I am reading A. Zee "Quantum Field Theory in a Nutshell" and I have solved the problem about inverse square law in $D$ dimensions. Unfortunately, I have been confused with some results. Let me desribe my derivations briefly and focuse on results. The energy of interaction has the following form: $$E(r)=-\int\frac{d^Dk}{(2\pi)^D}\frac{e^{i{\bf k}\cdot{\bf r}}}{k^2+m^2}\equiv -W(r),$$ where $W(r)$ can be calculated using Schwinger parametrization (see Wiki) with the parameter $A=k^2+m^2$. Then, I have obtained the result: $$W(r)=\frac{1}{(2\pi)^{D/2}}\left(\frac{m}{r}\right)^{D/2-1}K_{D/2-1}(mr),$$ where $K_{\nu}$ is the Bessel functions 2nd kind. The result demonstrates correct answer for massive force carrier ($m\neq 0$) in 3D but I don't understand how to obtain $W(r)$ in 2D case with massive carrier because $K_0(mr)\neq \ln(mr)$. Moreover, my calculation falls down in case of massless carrier ($m=0$), it is easy to see it. Can anybody explain how to evaluate correct answers for massless carrier from my calculation?

  • 3
    $\begingroup$ $(m/r)^{D/2-1}=1+\frac\epsilon2\log(m/r)$, with $d=2+\epsilon$. $\endgroup$ Mar 6, 2018 at 21:47
  • $\begingroup$ like the dimensional regularization? $\endgroup$ Mar 6, 2018 at 22:32
  • $\begingroup$ OK, let me try this. I expand $K_{\nu}$ and $(m/r)$ into series. Thus, I obtain: $$K_{0}(mr)-K_{0}(mr)\log\left(\frac{m}{r}\right)\epsilon+... $$ And...? It is not easy for me to see $\log(r)$ law for massless carrier. $\endgroup$ Mar 7, 2018 at 7:14
  • $\begingroup$ You should see it in Classical field theory by Mark Burgess. He has given these solutions. $\endgroup$ Mar 8, 2018 at 16:31
  • $\begingroup$ Dear Zohaib, can You be more specifif? Classical Covariant Fields by M. Burgess? $\endgroup$ Mar 8, 2018 at 17:26

2 Answers 2


Thank You, AccidentalForierTransform & Sean E. Lake!

(1) To obtain the correct answer for massless carrier one can use Schwinger parametrization and obtain the following expression: $$E(r)=-\frac{2^{D/2-1}}{r^{D-2}}\Gamma\left(\frac{D}{2}-1\right)\frac{1}{2(2\pi)^{D/2}}.$$ (2) Unfortunately, both cases (massive and massless carriers) have "bad behavior" for $D=2$. The gamma function has the pole at $z=0$. To deal with it, one can use dimensional regularization: replace $D\rightarrow D+2\epsilon$. Thus, the integration measure is to change: $$\frac{d^{D}k}{(2\pi)^D}\rightarrow \frac{d^{D+2\epsilon}k}{(2\pi)^{D+2\epsilon}},$$ but with this replacement, one should correct the dimensionality and regularization parameter $\mu$. Finally, the measure has the following form: $$\frac{d^{D+2\epsilon}k}{(2\pi)^{D+2\epsilon}}\mu^{-2\epsilon}.$$ This regularization provides the physically correct answer. The gamma function should be expanded into series: $$\Gamma(\epsilon)\approx\frac{1}{\epsilon}-\gamma.$$ And the fraction $(1/(\mu r))^{\epsilon}$ should be expanded too: $$\left({\mu r}\right)^{-\epsilon}\approx 1 - \ln (\mu r)\epsilon.$$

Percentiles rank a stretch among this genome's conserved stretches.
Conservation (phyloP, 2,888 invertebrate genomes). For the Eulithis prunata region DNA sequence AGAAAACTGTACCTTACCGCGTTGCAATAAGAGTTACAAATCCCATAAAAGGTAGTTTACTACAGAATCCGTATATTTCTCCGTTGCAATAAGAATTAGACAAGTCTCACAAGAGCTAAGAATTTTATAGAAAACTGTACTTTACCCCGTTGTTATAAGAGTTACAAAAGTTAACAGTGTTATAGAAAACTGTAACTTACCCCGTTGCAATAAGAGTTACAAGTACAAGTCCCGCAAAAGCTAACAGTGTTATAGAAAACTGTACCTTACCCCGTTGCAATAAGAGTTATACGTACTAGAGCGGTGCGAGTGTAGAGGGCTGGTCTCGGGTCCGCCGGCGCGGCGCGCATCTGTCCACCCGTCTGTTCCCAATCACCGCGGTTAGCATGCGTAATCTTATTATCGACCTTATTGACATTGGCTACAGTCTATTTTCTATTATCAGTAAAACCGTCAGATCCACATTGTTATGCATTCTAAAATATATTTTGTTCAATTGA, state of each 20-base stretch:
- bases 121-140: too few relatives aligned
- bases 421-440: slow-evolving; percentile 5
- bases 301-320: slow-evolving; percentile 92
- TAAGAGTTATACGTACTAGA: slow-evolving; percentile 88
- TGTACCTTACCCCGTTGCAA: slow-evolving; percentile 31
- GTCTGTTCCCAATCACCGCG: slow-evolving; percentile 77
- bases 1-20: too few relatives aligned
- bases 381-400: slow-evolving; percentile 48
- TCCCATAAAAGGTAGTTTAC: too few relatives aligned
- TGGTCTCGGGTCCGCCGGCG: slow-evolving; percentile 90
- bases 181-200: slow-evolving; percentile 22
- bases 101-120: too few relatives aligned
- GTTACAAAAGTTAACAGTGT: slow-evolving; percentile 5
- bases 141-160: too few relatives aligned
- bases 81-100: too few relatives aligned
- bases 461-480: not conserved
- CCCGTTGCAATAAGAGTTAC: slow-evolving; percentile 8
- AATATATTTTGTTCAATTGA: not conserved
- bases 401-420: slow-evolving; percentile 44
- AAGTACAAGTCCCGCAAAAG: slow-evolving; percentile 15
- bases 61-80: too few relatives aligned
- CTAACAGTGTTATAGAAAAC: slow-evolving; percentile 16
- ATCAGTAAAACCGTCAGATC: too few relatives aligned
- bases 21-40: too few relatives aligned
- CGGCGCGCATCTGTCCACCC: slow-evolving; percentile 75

Considering all the above, the answer is $$E(r)=\frac{1}{2\pi}\ln(\mu r),$$ which has the correct dimensionality (in contrast to $-\ln r/(2\pi)$ which is "unphysical" due to the logarithm of length).


  1. dimensional regularization does not change the singularity character of the gamma function for $D=2$ because the expansion contains the pole at 0.
  2. the Schwinger parametrization is very convinient way to calculate propagator-type because it allows to avoid the charade with hyperpsherical coordinates
  3. of course, these tricks are easy for good physicists but I have not found any explanations and solutions for this problem
  • $\begingroup$ See also: limiting forms of Bessel functions in standard texts. e.g. dlmf.nist.gov/10.30 $\endgroup$ Mar 11, 2018 at 19:54

I'm also reading Zee's book. When attempting this question, I took a shortcut and considered the massless case $(m=0)$ from the get go. Then, I noticed that $E(r)$ is reduced to the Green's function for the $D$-dimensional Laplace equation. It is well known, or by Gauss' Law, one can find that $\nabla E(r) = \frac{1}{S_{D-1}} \propto 1/r^{D-1}$, where $S_{D-1}$ is the surface area of a $D$-dimensional sphere. Thus, $E(r)\propto 1/r^{D-2}$. In the case of $D=2$, $\nabla E(r) \propto 1/r \implies E(r) \propto \ln(r)$.

  • $\begingroup$ If you would like to see calculations for D-dimensional case, notice me $\endgroup$ Aug 20, 2019 at 20:06
  • 1
    $\begingroup$ Additionly, your answer isn't correct completely. Indeed, you calculate log function of argument with length dimensionality. The argument of log functions should be dimensionless $\endgroup$ Aug 20, 2019 at 20:07
  • $\begingroup$ Ah you're right! thanks for pointing that out! $\endgroup$
    – bygolly
    Aug 21, 2019 at 22:30

Your Answer

By clicking “Post Your Answer”, you agree to our terms of service and acknowledge you have read our privacy policy.

Not the answer you're looking for? Browse other questions tagged or ask your own question.